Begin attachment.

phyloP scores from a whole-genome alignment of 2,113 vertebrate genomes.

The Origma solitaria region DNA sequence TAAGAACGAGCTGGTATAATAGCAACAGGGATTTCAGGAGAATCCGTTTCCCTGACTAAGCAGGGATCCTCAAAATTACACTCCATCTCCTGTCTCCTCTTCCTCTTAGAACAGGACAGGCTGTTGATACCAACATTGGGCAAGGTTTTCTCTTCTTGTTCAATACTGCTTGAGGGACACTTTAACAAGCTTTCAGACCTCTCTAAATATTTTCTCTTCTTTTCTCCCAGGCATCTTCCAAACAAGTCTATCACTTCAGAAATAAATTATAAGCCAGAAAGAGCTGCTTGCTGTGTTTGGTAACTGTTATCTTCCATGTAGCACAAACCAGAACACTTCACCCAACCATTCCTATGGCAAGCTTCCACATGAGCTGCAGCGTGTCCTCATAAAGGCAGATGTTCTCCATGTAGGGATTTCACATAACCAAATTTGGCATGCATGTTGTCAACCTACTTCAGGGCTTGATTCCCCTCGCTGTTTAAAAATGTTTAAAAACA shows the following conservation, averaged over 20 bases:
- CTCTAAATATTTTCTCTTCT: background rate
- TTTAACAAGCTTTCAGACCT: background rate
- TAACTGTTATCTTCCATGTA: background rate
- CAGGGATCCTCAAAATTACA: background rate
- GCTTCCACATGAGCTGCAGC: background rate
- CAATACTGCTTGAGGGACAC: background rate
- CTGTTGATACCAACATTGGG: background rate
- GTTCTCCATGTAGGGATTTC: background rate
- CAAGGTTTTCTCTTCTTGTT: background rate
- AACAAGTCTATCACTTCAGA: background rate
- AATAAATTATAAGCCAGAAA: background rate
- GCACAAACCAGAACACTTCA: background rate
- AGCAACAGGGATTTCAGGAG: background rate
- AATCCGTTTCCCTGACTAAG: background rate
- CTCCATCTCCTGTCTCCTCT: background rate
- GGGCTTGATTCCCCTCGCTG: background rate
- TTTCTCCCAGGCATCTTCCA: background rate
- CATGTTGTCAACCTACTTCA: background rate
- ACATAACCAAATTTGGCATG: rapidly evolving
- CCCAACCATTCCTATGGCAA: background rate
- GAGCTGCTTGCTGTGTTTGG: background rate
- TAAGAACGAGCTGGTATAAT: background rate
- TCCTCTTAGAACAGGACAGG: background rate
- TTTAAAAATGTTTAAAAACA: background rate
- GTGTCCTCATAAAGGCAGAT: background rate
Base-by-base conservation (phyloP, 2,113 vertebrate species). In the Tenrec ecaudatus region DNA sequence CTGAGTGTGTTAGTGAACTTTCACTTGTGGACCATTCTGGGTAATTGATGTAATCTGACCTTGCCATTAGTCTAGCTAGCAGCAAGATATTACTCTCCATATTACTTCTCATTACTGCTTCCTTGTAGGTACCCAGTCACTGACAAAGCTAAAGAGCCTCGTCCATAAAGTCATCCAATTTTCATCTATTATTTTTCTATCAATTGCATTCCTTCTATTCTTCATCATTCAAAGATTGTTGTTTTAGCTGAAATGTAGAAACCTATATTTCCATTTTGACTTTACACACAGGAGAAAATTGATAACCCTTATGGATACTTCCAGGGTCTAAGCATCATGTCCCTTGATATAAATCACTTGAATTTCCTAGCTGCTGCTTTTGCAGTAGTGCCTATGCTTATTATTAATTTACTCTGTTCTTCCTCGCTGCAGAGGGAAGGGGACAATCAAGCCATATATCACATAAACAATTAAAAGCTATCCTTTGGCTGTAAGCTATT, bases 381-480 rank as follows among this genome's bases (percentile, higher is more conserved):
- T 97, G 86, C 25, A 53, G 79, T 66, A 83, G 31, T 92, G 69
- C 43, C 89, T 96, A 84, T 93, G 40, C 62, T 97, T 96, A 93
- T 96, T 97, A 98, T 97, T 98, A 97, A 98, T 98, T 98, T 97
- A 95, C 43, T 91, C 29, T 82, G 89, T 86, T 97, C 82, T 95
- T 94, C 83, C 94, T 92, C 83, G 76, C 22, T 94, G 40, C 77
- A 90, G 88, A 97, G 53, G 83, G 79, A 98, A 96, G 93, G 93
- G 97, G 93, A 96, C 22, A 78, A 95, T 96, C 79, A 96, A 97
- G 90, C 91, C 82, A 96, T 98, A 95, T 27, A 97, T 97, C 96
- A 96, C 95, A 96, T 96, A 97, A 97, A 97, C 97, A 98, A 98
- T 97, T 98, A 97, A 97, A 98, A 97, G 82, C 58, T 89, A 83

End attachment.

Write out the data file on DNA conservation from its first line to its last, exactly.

phyloP scores from a whole-genome alignment of 2,113 vertebrate genomes.

The Origma solitaria region DNA sequence TAAGAACGAGCTGGTATAATAGCAACAGGGATTTCAGGAGAATCCGTTTCCCTGACTAAGCAGGGATCCTCAAAATTACACTCCATCTCCTGTCTCCTCTTCCTCTTAGAACAGGACAGGCTGTTGATACCAACATTGGGCAAGGTTTTCTCTTCTTGTTCAATACTGCTTGAGGGACACTTTAACAAGCTTTCAGACCTCTCTAAATATTTTCTCTTCTTTTCTCCCAGGCATCTTCCAAACAAGTCTATCACTTCAGAAATAAATTATAAGCCAGAAAGAGCTGCTTGCTGTGTTTGGTAACTGTTATCTTCCATGTAGCACAAACCAGAACACTTCACCCAACCATTCCTATGGCAAGCTTCCACATGAGCTGCAGCGTGTCCTCATAAAGGCAGATGTTCTCCATGTAGGGATTTCACATAACCAAATTTGGCATGCATGTTGTCAACCTACTTCAGGGCTTGATTCCCCTCGCTGTTTAAAAATGTTTAAAAACA shows the following conservation, averaged over 20 bases:
- CTCTAAATATTTTCTCTTCT: background rate
- TTTAACAAGCTTTCAGACCT: background rate
- TAACTGTTATCTTCCATGTA: background rate
- CAGGGATCCTCAAAATTACA: background rate
- GCTTCCACATGAGCTGCAGC: background rate
- CAATACTGCTTGAGGGACAC: background rate
- CTGTTGATACCAACATTGGG: background rate
- GTTCTCCATGTAGGGATTTC: background rate
- CAAGGTTTTCTCTTCTTGTT: background rate
- AACAAGTCTATCACTTCAGA: background rate
- AATAAATTATAAGCCAGAAA: background rate
- GCACAAACCAGAACACTTCA: background rate
- AGCAACAGGGATTTCAGGAG: background rate
- AATCCGTTTCCCTGACTAAG: background rate
- CTCCATCTCCTGTCTCCTCT: background rate
- GGGCTTGATTCCCCTCGCTG: background rate
- TTTCTCCCAGGCATCTTCCA: background rate
- CATGTTGTCAACCTACTTCA: background rate
- ACATAACCAAATTTGGCATG: rapidly evolving
- CCCAACCATTCCTATGGCAA: background rate
- GAGCTGCTTGCTGTGTTTGG: background rate
- TAAGAACGAGCTGGTATAAT: background rate
- TCCTCTTAGAACAGGACAGG: background rate
- TTTAAAAATGTTTAAAAACA: background rate
- GTGTCCTCATAAAGGCAGAT: background rate
Base-by-base conservation (phyloP, 2,113 vertebrate species). In the Tenrec ecaudatus region DNA sequence CTGAGTGTGTTAGTGAACTTTCACTTGTGGACCATTCTGGGTAATTGATGTAATCTGACCTTGCCATTAGTCTAGCTAGCAGCAAGATATTACTCTCCATATTACTTCTCATTACTGCTTCCTTGTAGGTACCCAGTCACTGACAAAGCTAAAGAGCCTCGTCCATAAAGTCATCCAATTTTCATCTATTATTTTTCTATCAATTGCATTCCTTCTATTCTTCATCATTCAAAGATTGTTGTTTTAGCTGAAATGTAGAAACCTATATTTCCATTTTGACTTTACACACAGGAGAAAATTGATAACCCTTATGGATACTTCCAGGGTCTAAGCATCATGTCCCTTGATATAAATCACTTGAATTTCCTAGCTGCTGCTTTTGCAGTAGTGCCTATGCTTATTATTAATTTACTCTGTTCTTCCTCGCTGCAGAGGGAAGGGGACAATCAAGCCATATATCACATAAACAATTAAAAGCTATCCTTTGGCTGTAAGCTATT, bases 381-480 rank as follows among this genome's bases (percentile, higher is more conserved):
- T 97, G 86, C 25, A 53, G 79, T 66, A 83, G 31, T 92, G 69
- C 43, C 89, T 96, A 84, T 93, G 40, C 62, T 97, T 96, A 93
- T 96, T 97, A 98, T 97, T 98, A 97, A 98, T 98, T 98, T 97
- A 95, C 43, T 91, C 29, T 82, G 89, T 86, T 97, C 82, T 95
- T 94, C 83, C 94, T 92, C 83, G 76, C 22, T 94, G 40, C 77
- A 90, G 88, A 97, G 53, G 83, G 79, A 98, A 96, G 93, G 93
- G 97, G 93, A 96, C 22, A 78, A 95, T 96, C 79, A 96, A 97
- G 90, C 91, C 82, A 96, T 98, A 95, T 27, A 97, T 97, C 96
- A 96, C 95, A 96, T 96, A 97, A 97, A 97, C 97, A 98, A 98
- T 97, T 98, A 97, A 97, A 98, A 97, G 82, C 58, T 89, A 83